Generally there are board with volume and boards without (very thin, similar to a twintip build). For beginner we recommend one with volume for more stability and floating support bouyancy during taxiing.

With regards to length: 130-150cm for beginner, 110-130cm for intermediate and sub 110cm for advanced. The longer it is the more stable (but slow and less responsible) the board is. A long board might rebounce off water after touching down, where a short board might just nose dive.

When it comes to responsiveness during turns, why does board length still matter? Isn’t it the foil that is the only part in the water after rising up? This article explains for wake foil board size but the principals are the same for kite foil.

The Mast

What matters is the length of the mast. The longer it is, you will feel more unstable (due to more leverage), and thus beginners are better of starting with a shorter mast to minimize the risk of crashing due to venting. As you level up, choose a longer mast so as to have less touch-downs while riding in choppy conditions and over swells. It also helps go upwind easily, because we cant the foil over to go upwind, a longer mast can prevent the wingtip of the foil popping out of the water.

The length of the mast also need to be determined by how deep is the water that you are going to foil in.

Generally, a short mast means 50-75cm, medium being 75-90cm, and a long mast is 90+cm (some brands have mast more than 110cm).

The other decision than the length is the material: alloy vs carbon. Watch the below video from Progression Sports.

The Front Wing

Beginner should lean towards a low-aspect-ratio front wind with larger surface area (> 1200 cm²), and ideally a thicker chord thickness. This is to provide maximum stability and lift. The front wing of this shape will generate lots of lift at a lower speed, making the take-off process easier for beginners.

An example is Slingshot’s Phantasm 633 front wing.

The Fuselage

A longer fuse provides better stability while a shorter one will feel less pitch-stable but more playful and rippable. Beginner definitely should go for the longer one otherwise you’d be trapped in infinite rodeos…

The Rear Wing

Get bigger rear wing will provide more stability while a smaller one has faster speed. Beginner should get the bigger one in case your brand has multiple offerings.

Refer to this Kitesurf Hydro Foil – Buying Guide for more details about each components mentioned above.

The Kite

Generally you would minus 2-3 squared meters from the kite size that you would use for twintip. In terns of kite model, we recommend every serious foiler getting a single-strut or no-strut kite (Slingshot’s UFO). I personally started foiling with CORE’s Big Air kite XR (5-strut kite) and the kite was way too powerful during my downloop gybes and many times I ended up getting janked over the board. The extra weight from its 5-strut build also makes the kite likely to backstall in light wind especially when parked at 12 during water start…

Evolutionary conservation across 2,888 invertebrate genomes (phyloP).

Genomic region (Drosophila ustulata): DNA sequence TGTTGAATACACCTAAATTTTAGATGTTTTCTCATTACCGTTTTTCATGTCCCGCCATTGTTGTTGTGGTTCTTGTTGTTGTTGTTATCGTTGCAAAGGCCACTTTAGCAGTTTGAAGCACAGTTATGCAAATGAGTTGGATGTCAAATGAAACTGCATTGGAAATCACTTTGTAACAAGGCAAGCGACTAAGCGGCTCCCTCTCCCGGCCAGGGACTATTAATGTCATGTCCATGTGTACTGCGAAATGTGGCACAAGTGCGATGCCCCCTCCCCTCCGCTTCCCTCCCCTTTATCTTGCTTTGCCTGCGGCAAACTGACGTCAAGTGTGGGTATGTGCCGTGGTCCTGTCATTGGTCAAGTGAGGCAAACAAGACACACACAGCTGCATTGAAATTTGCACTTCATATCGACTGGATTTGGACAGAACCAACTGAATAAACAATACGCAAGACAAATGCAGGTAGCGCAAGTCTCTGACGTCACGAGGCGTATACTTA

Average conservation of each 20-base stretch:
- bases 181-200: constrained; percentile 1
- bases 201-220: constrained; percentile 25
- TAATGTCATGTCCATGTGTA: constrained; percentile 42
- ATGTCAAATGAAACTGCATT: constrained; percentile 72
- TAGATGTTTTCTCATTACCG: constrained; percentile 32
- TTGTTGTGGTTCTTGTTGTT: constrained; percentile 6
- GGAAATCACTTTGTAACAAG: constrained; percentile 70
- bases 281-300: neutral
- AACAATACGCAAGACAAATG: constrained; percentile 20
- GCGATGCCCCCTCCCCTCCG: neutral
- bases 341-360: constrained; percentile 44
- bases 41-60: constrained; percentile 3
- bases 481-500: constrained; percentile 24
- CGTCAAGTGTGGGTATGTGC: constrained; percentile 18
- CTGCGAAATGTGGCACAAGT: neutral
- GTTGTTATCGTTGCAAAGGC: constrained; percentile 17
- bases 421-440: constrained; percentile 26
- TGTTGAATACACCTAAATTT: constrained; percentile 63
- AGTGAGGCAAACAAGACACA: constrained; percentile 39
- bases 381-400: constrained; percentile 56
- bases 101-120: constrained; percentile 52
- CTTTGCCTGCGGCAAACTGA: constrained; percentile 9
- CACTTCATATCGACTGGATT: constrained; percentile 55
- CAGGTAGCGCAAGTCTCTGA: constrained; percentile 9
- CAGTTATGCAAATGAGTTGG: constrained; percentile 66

When I switched to CORE’s XLITE (single-strut), I immediately wish I had started with this kite. The light weight material (30% lighter than the already-light Nexus). During kite loops the pull feels very mellow, making each gybe / 360 super comfortable.

The Lines

Use shorter lines than your default twintip setting. Normally your standard bar will come with 24-meter lines (exceptions like North who has 22-meter lines). We know that the longer the lines, the slower the kite turns or loops. Then when you gybe your board might turn faster than the kite due to hydrofoil’s high efficiency. In other words, your board might already turn to the new direction while your kite yet to finish the loop (or even worse if yet to reach half way of the loop). Therefore it’s beneficial to reduce line length to make the kite fly/loop faster.

We recommend progressively shorten the lines as you reduce kite size. E.g. use 20-22 meter lines with a 12M kite, 18-20 meter lines with a 9M kite, 16-18 meter lines with 7M kite, …, you get the idea. But not to use 18-meter lines with a 12M kite otherwise you might find the kite extra heavy and clumzy.

Take note that all else equal, a kite’s lift (aka the pull) is proportional to the square of the line length. That is to say, you will lose 30% of the power switching from 24-meter lines to 20-meter lines, or 20% of power switching from 20-meter lines to 18-meter lines. Hence if you are on a 9M kite with 18-meter lines, and the wind drops, you could lengthen the line by 2-4 meters without pumping a bigger kite.

The best way to experiment with different line lengths is with a bar that’s capable of alternating line extensions. CORE’s Sensor 3 PRO bar comes with 18+4+2 meter lines, and the Sensor 3 PRO FOIL version comes with 16+4+2 meter lines with reduced bar width and line weight. Both are ideal solutions for dedicated foilers.


Nowadays most wings (front and rear) are made of carbon. Mast in either carbon or alloy while fuselage in allmunium, carbon or titanium. It’s ultimately down to your budget. If that’s not a concern certainly go for the best – everything carbon or one with titanium fuse (like AplineFoil).

A carbon wing with alloy mast? Or Carbon mast with aluminum fuse? Watch out for the so called galvanic corrosion that might eventually prevents you from taking your foil apart.

Check out our article where we found the best anti-seize to prevent this from happening.